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Cedar Rapids School Board blasts Gov. Reynolds order on schools

Students board buses outside Kennedy High School in Cedar Rapids on July 13, 2020.
Students board buses outside Kennedy High School in Cedar Rapids on July 13, 2020.(Mary Green/KCRG)
Published: Jul. 27, 2020 at 4:59 PM CDT
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CEDAR RAPIDS, Iowa (KCRG) - The Cedar Rapids School Board says Governor Kim Reynolds order that all schools in Iowa must return to at least 50% in-person classes this fall runs contrary to her other policies and handcuffs local school leaders.

In an OpEd written for The Gazette, the Board said Governor Reynolds’ proclamation on July 17 came as a surprise following weeks or working on Return to Learn plans at the directive of the state.

Among the issues the Board raised with the proclamation is the stripping of local control over schools to a state-run mandate and process. The board noted that Gov. Reynolds opted for a nuanced approach in shutting down and reopening the state at the onset of the COVID-19 outbreak, targeting specific areas for restrictions based on local conditions. The order for schools, however, gives a state mandate and a one-size-fits-all approach to restarting school.

“While flexibility in regional responses was touted as a benefit, the option for a localized response has been taken away from local school districts and, instead, a statewide mandate has been declared,” the Board wrote. “This seems inconsistent with the governor’s past inclination for a nuanced response to the pandemic.”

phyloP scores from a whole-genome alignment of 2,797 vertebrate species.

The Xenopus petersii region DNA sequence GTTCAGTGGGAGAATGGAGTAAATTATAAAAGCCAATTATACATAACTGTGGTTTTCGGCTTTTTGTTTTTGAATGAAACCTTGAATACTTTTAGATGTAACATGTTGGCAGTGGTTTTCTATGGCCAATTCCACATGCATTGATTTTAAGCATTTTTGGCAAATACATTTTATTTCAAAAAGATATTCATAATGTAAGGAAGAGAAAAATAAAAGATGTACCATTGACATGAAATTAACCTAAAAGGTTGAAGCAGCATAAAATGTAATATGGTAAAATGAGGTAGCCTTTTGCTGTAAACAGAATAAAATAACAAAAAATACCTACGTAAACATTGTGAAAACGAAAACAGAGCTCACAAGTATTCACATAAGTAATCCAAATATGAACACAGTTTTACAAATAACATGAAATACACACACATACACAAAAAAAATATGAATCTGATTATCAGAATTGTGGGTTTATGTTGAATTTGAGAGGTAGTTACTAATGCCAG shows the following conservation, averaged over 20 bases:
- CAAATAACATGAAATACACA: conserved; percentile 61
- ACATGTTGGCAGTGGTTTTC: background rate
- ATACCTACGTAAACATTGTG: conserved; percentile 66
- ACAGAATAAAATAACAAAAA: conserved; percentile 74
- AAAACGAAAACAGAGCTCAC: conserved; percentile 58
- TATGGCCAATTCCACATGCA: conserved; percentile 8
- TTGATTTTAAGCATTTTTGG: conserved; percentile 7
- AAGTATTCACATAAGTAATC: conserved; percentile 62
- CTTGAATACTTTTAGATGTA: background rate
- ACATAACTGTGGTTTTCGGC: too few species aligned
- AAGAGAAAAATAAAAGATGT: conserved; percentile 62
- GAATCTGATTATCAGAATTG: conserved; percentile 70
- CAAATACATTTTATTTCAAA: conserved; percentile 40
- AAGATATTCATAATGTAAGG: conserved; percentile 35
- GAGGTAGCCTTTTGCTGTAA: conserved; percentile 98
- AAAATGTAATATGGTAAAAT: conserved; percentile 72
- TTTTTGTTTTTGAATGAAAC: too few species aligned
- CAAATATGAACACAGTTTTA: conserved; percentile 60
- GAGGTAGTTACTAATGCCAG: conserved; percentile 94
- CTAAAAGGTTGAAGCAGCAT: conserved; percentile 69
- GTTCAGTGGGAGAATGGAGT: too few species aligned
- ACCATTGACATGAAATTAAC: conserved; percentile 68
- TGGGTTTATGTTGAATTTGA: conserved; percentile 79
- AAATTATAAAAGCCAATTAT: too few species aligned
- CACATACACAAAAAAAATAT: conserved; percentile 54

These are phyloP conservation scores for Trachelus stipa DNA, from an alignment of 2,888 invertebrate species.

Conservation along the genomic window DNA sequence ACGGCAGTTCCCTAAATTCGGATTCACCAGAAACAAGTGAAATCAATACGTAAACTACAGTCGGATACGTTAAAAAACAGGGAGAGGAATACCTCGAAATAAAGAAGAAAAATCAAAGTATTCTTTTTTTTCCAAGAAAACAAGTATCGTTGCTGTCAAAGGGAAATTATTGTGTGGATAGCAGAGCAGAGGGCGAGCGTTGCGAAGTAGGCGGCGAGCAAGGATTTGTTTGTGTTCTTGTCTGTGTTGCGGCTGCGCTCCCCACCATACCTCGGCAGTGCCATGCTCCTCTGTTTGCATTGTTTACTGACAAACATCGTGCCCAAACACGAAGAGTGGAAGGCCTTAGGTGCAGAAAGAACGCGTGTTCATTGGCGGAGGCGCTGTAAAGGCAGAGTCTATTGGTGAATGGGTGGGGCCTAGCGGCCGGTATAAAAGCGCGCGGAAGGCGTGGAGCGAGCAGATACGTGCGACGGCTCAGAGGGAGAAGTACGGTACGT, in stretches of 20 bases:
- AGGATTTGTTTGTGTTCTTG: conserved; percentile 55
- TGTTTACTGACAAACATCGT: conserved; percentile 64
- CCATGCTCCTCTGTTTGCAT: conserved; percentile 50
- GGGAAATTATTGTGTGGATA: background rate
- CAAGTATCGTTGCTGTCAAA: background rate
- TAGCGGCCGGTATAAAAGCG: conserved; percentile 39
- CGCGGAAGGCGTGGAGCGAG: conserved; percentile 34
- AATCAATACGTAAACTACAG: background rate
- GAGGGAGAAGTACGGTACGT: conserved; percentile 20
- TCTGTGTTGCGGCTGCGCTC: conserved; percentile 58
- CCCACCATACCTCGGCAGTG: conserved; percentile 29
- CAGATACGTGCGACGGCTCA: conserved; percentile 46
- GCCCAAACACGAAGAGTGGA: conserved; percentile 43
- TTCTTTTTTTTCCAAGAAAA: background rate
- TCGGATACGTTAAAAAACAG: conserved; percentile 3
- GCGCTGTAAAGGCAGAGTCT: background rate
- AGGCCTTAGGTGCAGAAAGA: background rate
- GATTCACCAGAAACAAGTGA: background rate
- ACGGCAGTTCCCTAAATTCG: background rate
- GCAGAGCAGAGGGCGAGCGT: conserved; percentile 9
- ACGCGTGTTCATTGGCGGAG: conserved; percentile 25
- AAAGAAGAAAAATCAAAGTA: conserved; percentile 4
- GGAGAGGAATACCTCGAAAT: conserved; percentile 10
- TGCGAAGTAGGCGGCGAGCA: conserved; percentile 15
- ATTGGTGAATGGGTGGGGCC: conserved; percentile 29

The Board also highlighted the fact that local control, a fixture for Iowa’s education system, has been lost as the Governor’s order requires any move to online learning requires approval, calling the Iowa Department of Education a “gatekeeper”.

“Decision making is best left to the local school districts, their administration and their board,” the Board states. “Districts, in conjunction with local public health departments, are best suited to make local decisions regarding which of the three Return to Learn plans best fit their community.”

The column also notes that districts are now required make considerable expenditures on PPE and mitigation efforts to get kids back in the classroom but does nothing to help districts pay for it all, arguing it will impact the educational system “for years to come”.

The Cedar Rapids School Board is set to discuss its Return to Learn plan at a meeting on Tuesday. In the OpEd, it notes that it has confidence in its local plan, despite the Governor’s order.

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